Ricardo Cossoli – Architectural Illustrations

Recardo-spotlight

Interview with Ricardo Cossoli from Three Dimensions – Visualización 3

Please introduce yourself to our readers.

My name is Ricardo Cossoli. I was born in Chaco province in the city of General José de San Martín, Argentina where I currently live at the moment. I am a student of architecture and  CAD designer. I have been a long time Google SketchUp user and an active participant of numerous open 3D and CG forums.

Tell us about your background and how you became involved in architectural visualization?

I was introduced to architectural visualization during my CAD studies by a colleague who introduced me to what was SketchUp 4 at the time. If architecture was not the career of my choice I think I would be most comfortable in the area of architectural visualization. In any case the positive thing is that with every project I learn new things in both fields.

Could you tell us a bit about your company and the work you do?

The company Three Dimensions was founded  in 2008 by my partner Mariano Fernandez and myself, is still a project in development, but is still something that fulfills us both. We both had previous experiences working in architecture studios doing architectural CAD drawings, but somehow we wanted to do more, something more 3D oriented. We always work  together, examining projects, plans, modeling to the last detail (Mariano is a very careful on this point and has a great knowledge of architectural details). Finally we  make the respective renders. Our services today are focused on creating architectural photo realistic images, from modeling to the final stage, whatever the type or scope of project we try to do it as professionally as we possibly can for the benefit of  future reference .

Why the choice of Google SketchUp as your primary modeling application?

At beginning it was a first step towards a future 3D migration to some of the the great classics of modeling applications. But after discovering some forums and discussions out there I started to incorporate various plug-ins (most of them free) and some of the more advanced knowledge of the program itself into my work-flow. This allowed me to be comfortable in doing any type of work requested in SketchUp alone. From version 5 onwards obviously this potential was recognized by many software companies that begun producing rendering plug-ins for SketchUp . This also is one of the reasons  why  SketchUp is our primary modeling application.

Of your professional and personal side what part of your work are you most proud of and why?

On the professional side, what makes me proud probably goes beyond images themselves, it is being able to do something you like, to interpret clients vision into a true life project and learn along in the process. On the personal side, what I enjoy is the experience of being  in front of my PC, solving problems, trying to achieve a goal, researching and learning along the way. Every day I seem to discover something new.

Tell us a little bit about the making of ‘Classic Room’ image?

I am really glad I was able to do this particular image for this tutorial. The idea of making it a classic style scene rather than a minimalistic one goes along with my nature, to always experiment with something new and different. I downloaded the DGW file from the web (a forum) modeled the entire interior and just before placing furniture and other accessories I began to experiment with lighting and adjusting the camera’s physical layout engine (V-Ray). Then I finished the scene, added reflections, bump maps, adjusted lighting and overall configuration of the scene. I did some rendering tests to adjust all the elements of the scene to ensure a successful final outcome. The last step was to post-process the final image in Photoshop mainly by adjusting lighting levels and adding external environment.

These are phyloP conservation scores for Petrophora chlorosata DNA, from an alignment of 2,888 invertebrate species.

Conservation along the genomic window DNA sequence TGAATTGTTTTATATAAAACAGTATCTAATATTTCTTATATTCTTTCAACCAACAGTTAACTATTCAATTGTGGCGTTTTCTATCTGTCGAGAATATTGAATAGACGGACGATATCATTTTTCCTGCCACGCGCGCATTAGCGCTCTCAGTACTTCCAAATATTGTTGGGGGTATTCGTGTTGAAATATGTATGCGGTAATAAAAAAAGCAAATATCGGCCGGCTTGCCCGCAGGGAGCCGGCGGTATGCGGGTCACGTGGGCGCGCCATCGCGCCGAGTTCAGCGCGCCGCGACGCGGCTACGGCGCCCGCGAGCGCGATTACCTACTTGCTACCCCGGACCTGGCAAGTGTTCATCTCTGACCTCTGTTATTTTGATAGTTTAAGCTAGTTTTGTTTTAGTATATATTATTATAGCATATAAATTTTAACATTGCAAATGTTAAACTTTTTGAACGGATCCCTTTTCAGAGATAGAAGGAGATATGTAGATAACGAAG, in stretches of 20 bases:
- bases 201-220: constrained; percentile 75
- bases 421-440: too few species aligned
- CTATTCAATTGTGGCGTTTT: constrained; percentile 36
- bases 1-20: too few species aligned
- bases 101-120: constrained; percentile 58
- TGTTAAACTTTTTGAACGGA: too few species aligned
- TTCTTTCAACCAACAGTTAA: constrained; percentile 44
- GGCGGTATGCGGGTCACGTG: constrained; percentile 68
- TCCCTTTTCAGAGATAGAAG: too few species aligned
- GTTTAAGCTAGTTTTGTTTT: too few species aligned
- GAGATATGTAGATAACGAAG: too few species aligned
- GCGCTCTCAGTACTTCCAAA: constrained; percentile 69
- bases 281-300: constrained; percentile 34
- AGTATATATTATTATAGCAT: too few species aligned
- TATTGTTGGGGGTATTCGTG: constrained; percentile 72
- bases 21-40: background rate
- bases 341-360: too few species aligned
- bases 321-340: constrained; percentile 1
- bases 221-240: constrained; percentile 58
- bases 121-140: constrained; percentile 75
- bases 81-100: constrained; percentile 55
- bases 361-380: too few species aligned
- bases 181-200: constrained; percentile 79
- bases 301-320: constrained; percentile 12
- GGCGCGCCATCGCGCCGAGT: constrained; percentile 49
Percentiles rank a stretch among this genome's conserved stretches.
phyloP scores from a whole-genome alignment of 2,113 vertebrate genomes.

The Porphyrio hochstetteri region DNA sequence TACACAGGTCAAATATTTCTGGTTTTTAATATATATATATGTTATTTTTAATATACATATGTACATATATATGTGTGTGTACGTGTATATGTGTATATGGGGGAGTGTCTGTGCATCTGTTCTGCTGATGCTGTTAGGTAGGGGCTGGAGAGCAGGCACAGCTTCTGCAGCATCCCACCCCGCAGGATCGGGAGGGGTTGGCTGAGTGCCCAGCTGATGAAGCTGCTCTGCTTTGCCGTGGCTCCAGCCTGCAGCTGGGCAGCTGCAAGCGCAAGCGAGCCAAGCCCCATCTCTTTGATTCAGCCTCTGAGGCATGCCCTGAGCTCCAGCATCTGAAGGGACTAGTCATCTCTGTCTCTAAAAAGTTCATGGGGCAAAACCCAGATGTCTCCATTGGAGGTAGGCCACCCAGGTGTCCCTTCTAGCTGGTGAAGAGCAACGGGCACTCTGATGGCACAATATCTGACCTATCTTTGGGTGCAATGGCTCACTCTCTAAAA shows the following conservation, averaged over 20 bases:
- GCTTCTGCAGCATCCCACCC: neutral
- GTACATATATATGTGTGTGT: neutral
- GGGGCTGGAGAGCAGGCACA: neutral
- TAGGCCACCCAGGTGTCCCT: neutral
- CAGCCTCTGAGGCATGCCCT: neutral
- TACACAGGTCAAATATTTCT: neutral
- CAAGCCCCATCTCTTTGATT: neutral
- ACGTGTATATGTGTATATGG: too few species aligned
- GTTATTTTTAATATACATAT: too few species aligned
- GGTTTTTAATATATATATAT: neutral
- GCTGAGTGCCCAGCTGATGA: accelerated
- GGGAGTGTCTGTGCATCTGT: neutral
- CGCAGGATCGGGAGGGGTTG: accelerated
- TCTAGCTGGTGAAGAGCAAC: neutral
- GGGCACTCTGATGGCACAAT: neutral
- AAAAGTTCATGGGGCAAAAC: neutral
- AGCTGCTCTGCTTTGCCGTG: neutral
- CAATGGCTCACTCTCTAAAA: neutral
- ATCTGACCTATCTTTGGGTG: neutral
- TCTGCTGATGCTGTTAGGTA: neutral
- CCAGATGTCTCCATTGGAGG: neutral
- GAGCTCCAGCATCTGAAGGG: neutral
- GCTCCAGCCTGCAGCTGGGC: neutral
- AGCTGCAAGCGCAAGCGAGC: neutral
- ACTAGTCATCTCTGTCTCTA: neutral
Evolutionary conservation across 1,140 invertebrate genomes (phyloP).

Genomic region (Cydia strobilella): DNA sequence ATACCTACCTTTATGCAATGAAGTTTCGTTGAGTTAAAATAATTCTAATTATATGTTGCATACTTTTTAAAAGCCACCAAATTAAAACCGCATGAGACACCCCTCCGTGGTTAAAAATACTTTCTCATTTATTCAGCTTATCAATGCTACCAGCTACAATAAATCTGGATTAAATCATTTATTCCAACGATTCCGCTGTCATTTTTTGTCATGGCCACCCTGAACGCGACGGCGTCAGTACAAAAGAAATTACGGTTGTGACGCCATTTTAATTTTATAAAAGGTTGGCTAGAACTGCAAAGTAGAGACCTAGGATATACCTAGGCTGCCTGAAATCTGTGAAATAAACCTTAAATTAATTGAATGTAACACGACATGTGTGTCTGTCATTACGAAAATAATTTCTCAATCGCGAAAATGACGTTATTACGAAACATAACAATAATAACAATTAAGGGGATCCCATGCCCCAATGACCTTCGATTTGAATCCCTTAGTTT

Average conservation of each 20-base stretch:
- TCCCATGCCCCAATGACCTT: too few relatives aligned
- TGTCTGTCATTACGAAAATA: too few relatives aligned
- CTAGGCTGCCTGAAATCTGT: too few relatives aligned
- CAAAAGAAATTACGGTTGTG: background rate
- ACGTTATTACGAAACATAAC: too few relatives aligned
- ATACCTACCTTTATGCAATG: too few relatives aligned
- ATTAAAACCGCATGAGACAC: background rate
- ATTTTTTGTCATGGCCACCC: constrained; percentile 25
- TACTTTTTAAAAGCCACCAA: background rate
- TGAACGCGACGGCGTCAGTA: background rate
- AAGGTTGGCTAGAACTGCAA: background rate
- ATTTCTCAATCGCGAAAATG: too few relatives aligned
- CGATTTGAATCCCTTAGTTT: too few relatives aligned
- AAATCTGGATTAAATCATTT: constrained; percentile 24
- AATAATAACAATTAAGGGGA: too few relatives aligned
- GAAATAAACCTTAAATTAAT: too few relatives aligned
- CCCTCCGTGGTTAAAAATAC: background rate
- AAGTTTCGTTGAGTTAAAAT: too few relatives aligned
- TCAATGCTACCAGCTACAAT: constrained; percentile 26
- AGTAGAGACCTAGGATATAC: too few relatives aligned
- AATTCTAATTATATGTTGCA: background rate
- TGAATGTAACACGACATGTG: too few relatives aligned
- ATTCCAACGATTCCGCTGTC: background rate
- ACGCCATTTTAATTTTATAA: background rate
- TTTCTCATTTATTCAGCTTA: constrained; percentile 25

What other software, hardware and techniques do you use?

I use several programs, CAD (DoubleCad), SketchUp for modeling , Kerkythea, Twilight Render and V-ray for rendering. For post-processing I mostly use Photoshop with various plug-ins for it. More important than the technique itself is the method I have adopted in my work; modeling, adding textures, lighting, rendering, anyway something that would require much more time and space to explain . My hardware comprises of  a modest PC, two Intel Quad Core 2800, 4GB of Ram and a video card that supports Open GL, a Nvidia 9400 GT model.

If you could give one piece of advice to professionals in our industry what would it be?

I think the best advice would be: never stop investigating. Read, learn and improve. This is a field that moves very fast, where software advances daily. It makes it very difficult to keep up with what you have, let alone know all the different applications out there, that is just impossible. Personally I read all I can, sometimes even a Mudbox or Z Brush tutorial, from everywhere one can learn something new, a trick to apply to your work or an idea that opens the mind.
Another important advice is to have a strong commitment to your work and try to do your best always, assess each project and make every effort, always.

For new artists coming into this industry what advice would you give them?

There is a great deal of knowledge out there through specialized forums and web sites. Make a habit of visiting them daily and learning from others. The accessibility of  information available on the internet today is awesome, this is something we must seize. And to repeat, a strong commitment to work from day one.

What projects are you working on now?